Tuesday, July 31, 2007


One of my favorite writing exercises is to mimic other authors. There is no better way to get a handle on what voice is than to try writing in another author's style.

Turnabout is fair play, though, so I thought we'd have some fun with this and hold a PBWisms contest. If you'd like to enter, in comments to this post write something in 25 words or less** that you think I might say here on the blog by midnight EST on Thursday, August 2, 2007.

Da rules: To keep it fair, please only post one PBWism and only one entry. You may cancel an earlier entry if you come up with a better idea, but if you post more than one PBWism and/or entry, you will be disqualified from the contest. Your entry should be something original, not a quote of something I've already said. If you're not sure about my writing voice, you've got three years of archive links to study over there on the right side bar.

I will pick three winners, one in each of these categories: Best in Contest, Funniest, and Most Unlikely. The winners will each receive a Bookwish* and a surprise. This contest is open to everyone on the planet, even if you've won something here at PBW in the past.

*A Bookwish is any book by any author of your choice, provided that 1) the book is currently available for order from an online bookseller and 2) the book is priced up to a maximum of $30.00 US dollars. I will throw in whatever shipping costs are involved for free.

**In response to many anxious requests, I'm removing the contest's 25 word or less limit, so your entry length is now open (Shiloh, yours is fine.)

Monday, July 30, 2007

Easy Ten

Ten Things to Make Your Writing Life Easier

Freeware caution: always scan free downloads of anything for bugs and other threats before dumping the programs into your hard drive.

1. Looking for a free journal/diary program that also features an event reminder, address book, an alarm, picture manager, built-in mailer, HTML & Web Diary and To-Do List? Check out DiaryBook.

2. Another journal-keeping freeware, eJournal, can also be used as a project diary.

3. MikkoMatrix freeware "randomly selects words from two different lists, and displays these words. The user can use the included lists or may elect to replace the lists for his or her own specific purposes, such as creating random character names."

4. Magnify anything under your cursor up to 20X with MouseCam freeware utility (scroll down.)

5. RapidKeys freeware is an intelligent virtual keyboard for the disabled that suggests words as you click-type.

6. Create standards compliant bibliographies with ScholarCite freeware.

7. Scrapbook is an unstructured freeware program that simply saves and stores chunks of text for you.

8. SpeakOut text-to-speech freeware will read any text or text file to you. It can also monitor your Windows clipboard and read the contents to you.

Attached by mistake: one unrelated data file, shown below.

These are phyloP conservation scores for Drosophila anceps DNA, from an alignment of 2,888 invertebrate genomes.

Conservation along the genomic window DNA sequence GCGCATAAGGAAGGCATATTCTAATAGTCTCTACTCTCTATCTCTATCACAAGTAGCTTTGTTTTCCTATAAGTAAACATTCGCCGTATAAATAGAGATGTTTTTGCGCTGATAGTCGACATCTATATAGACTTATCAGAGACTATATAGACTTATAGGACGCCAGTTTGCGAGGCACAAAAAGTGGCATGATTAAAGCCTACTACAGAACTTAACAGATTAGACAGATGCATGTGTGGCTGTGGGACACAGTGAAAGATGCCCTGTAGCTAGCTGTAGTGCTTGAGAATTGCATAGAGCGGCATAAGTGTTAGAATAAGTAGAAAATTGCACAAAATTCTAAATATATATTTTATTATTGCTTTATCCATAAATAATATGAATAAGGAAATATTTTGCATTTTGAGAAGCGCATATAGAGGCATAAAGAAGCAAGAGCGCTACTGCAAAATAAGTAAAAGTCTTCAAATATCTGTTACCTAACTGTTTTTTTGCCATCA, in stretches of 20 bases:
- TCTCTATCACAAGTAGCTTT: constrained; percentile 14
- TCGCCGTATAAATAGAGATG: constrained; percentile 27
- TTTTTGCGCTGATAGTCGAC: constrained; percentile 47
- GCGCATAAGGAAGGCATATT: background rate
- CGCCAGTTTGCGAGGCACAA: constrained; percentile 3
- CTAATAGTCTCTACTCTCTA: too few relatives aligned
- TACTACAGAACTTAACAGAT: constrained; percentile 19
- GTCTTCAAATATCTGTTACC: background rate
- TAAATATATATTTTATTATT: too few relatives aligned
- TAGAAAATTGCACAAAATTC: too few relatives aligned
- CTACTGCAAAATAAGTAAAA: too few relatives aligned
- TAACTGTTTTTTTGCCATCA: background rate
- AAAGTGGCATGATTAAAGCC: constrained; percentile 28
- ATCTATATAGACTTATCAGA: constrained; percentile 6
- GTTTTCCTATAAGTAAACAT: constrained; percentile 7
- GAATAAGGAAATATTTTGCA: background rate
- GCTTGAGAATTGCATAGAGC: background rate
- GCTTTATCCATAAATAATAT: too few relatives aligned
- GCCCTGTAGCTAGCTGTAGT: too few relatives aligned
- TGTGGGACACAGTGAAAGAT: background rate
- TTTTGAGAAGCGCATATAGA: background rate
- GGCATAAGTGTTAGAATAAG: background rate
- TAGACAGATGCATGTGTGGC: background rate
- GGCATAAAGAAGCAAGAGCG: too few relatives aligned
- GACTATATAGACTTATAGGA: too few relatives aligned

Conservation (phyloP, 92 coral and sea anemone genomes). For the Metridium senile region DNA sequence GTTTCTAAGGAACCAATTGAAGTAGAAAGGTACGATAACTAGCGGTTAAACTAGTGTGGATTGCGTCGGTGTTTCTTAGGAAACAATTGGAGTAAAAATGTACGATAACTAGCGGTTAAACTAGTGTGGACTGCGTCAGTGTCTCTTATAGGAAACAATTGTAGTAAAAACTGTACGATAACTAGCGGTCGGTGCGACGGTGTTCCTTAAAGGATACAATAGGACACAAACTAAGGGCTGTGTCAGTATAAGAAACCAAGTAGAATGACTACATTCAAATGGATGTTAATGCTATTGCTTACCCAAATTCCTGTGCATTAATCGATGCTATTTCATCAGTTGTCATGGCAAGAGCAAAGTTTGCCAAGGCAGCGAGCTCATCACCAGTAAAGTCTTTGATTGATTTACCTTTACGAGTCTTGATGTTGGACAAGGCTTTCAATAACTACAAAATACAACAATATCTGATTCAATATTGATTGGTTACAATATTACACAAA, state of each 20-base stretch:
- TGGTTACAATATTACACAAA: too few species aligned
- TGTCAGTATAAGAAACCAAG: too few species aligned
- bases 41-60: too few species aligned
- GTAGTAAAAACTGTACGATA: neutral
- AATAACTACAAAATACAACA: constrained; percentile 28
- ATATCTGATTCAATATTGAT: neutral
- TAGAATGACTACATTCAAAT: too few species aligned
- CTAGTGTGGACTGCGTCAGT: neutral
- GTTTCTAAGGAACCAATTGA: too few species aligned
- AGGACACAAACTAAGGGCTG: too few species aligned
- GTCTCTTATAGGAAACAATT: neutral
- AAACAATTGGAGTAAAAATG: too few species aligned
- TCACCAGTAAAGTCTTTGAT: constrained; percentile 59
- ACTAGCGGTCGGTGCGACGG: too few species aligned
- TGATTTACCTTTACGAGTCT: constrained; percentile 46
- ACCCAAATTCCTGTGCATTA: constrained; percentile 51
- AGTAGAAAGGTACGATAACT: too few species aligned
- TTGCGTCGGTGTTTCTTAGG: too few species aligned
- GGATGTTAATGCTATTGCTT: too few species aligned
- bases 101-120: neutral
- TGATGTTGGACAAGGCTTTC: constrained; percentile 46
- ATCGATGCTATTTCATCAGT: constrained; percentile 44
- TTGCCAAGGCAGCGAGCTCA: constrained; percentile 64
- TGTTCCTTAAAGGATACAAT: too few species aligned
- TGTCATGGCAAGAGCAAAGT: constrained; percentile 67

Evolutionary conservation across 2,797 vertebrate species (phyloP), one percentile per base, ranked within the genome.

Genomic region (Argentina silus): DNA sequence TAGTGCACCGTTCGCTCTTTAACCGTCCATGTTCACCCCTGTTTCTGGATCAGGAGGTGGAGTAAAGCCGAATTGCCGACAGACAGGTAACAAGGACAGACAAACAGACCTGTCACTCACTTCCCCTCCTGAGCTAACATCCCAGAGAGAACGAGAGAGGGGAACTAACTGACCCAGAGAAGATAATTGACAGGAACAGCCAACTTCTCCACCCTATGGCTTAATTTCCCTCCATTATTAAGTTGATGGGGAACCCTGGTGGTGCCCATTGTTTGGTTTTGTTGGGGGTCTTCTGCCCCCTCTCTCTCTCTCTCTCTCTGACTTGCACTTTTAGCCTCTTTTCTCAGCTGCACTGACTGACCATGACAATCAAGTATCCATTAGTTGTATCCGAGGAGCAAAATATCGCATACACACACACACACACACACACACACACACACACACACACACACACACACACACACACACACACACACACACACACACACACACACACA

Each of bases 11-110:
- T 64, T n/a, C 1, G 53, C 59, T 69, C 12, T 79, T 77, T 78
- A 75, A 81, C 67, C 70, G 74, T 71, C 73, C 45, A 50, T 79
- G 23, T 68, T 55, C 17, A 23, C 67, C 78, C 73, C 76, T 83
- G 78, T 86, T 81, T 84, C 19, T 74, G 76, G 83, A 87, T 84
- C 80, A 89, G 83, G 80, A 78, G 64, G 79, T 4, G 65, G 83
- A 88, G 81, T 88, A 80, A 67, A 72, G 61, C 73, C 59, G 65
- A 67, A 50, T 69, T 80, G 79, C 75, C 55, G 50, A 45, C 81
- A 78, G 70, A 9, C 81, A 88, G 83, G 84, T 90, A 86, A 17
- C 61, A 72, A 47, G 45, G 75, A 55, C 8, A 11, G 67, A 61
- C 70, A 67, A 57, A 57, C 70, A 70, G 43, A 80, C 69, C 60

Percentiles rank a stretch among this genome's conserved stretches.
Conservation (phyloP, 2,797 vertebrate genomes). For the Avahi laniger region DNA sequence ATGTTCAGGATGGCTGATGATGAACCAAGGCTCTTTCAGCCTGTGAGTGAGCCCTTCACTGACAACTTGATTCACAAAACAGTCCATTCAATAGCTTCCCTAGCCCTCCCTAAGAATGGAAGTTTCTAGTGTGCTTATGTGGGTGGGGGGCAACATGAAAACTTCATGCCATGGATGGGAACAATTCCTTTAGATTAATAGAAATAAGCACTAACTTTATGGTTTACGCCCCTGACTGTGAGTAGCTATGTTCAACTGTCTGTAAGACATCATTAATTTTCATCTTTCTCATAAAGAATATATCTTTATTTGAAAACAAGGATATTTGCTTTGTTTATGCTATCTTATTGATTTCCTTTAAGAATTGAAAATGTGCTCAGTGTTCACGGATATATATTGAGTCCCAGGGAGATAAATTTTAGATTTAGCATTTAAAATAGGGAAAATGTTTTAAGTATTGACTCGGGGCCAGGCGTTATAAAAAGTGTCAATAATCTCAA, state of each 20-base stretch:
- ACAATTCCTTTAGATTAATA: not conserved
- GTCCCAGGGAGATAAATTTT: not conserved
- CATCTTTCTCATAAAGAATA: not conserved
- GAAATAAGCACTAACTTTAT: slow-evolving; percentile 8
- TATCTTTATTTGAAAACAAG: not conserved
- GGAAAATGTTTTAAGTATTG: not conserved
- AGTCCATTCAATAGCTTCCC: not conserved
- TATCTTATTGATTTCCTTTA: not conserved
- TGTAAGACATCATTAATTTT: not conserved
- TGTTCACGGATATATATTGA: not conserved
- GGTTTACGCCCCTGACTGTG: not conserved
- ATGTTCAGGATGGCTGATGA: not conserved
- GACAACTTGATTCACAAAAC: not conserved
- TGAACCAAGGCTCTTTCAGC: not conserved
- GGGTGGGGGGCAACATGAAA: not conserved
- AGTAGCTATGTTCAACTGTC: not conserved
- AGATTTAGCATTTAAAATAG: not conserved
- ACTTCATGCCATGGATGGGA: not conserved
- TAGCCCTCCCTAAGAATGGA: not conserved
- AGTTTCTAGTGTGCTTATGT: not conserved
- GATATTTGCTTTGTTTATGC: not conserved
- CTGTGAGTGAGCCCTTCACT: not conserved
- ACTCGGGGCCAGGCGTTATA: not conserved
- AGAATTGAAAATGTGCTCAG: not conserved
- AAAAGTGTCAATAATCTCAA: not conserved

9. Organize your time, stay on schedule and never forget another task again with TaskPrompt freeware.

10. Improve your vocabulary, create your own dictionary and more with Vocabula freeware.

While I was out freebie-hunting, I also found a virtual dictionary freeware for bad spellers: Fredal's Dictionary.

Upcoming on PBW this week:

The Art of Coining Words

PBWisms Contest

RW: Holiday Wishlist

Sub Ops

Buzz Kills

August Biz Post: Finding New Markets

Sunday, July 29, 2007

The Character Palette

One of my new favorite online toys is Degraeve.com's Color Palette Generator. All you have to do is enter the URL of an online image, like this, and it gives you two palettes with codes based on the image's colors (great if you design websites around an image, or you're a quilter trying to balance fabric values.)

Last year we talked about the possibility of using a color wheel to aid in creating character casts for our stories. I played around with the idea for a while, trying a couple of variations that I mentioned in comments. At one point I had made fifteen different wheels and I still wasn't getting any closer to a finished prototype.

I hate waffling like this, so I shoved all my wheels in the filing cabinet and sulked for a while. It wasn't until I was generating a color palette for a quilt I'm restoring that the Bright Idea Fairy bonked me over the head with a lightbulb.

The wheel won't work because our characters can't be grouped that way; Dean was right. It would only work for stereotypes. Unique characters demand unique palettes. You just need a starting color to work from, but it has to be your character's color.

Let's say I have a protagonist who is feminine, delicate, shy and obviously not based on me. We'll call her Rose, and her character color will be the same as a rose from my garden. I'll load it into the palette generator, see what sort of colors I get, and use them as inspiration for the characters in Rose's story:

Character Palette
Rose's Mom
Hero's Brother

Those character assignments are straight off the top of my head, but I hope that gives you the general idea. The method needs more refinement, too, but I believe I'm on the right track now. What do you guys think?

Saturday, July 28, 2007

Helpful Hobbies

I had such a good time reading the entries for the Fruit, Strange & Otherwise giveaway. I'll never look at billboards, tabloid headlines or geese the same way again.

We put the magic hat to work, and the giveaway winners are:




Winners, please send your full name and ship-to info to LynnViehl@aol.com, and I'll get these books out to you. My thanks to everyone who joined in.

Writing is regarded by many outsiders as a hobby, not a career. This doesn't change when you turn pro. You can work twice as many hours as your spouse, and slog your way to the top of the industry, but not having an office, 9 to 5 hours or weekly paycheck somehow invalidates your labor as "a real job."

Some writers do view their work as a hobby, and there's nothing wrong with that. One of the great things about writing is that you can do it however and whenever you like.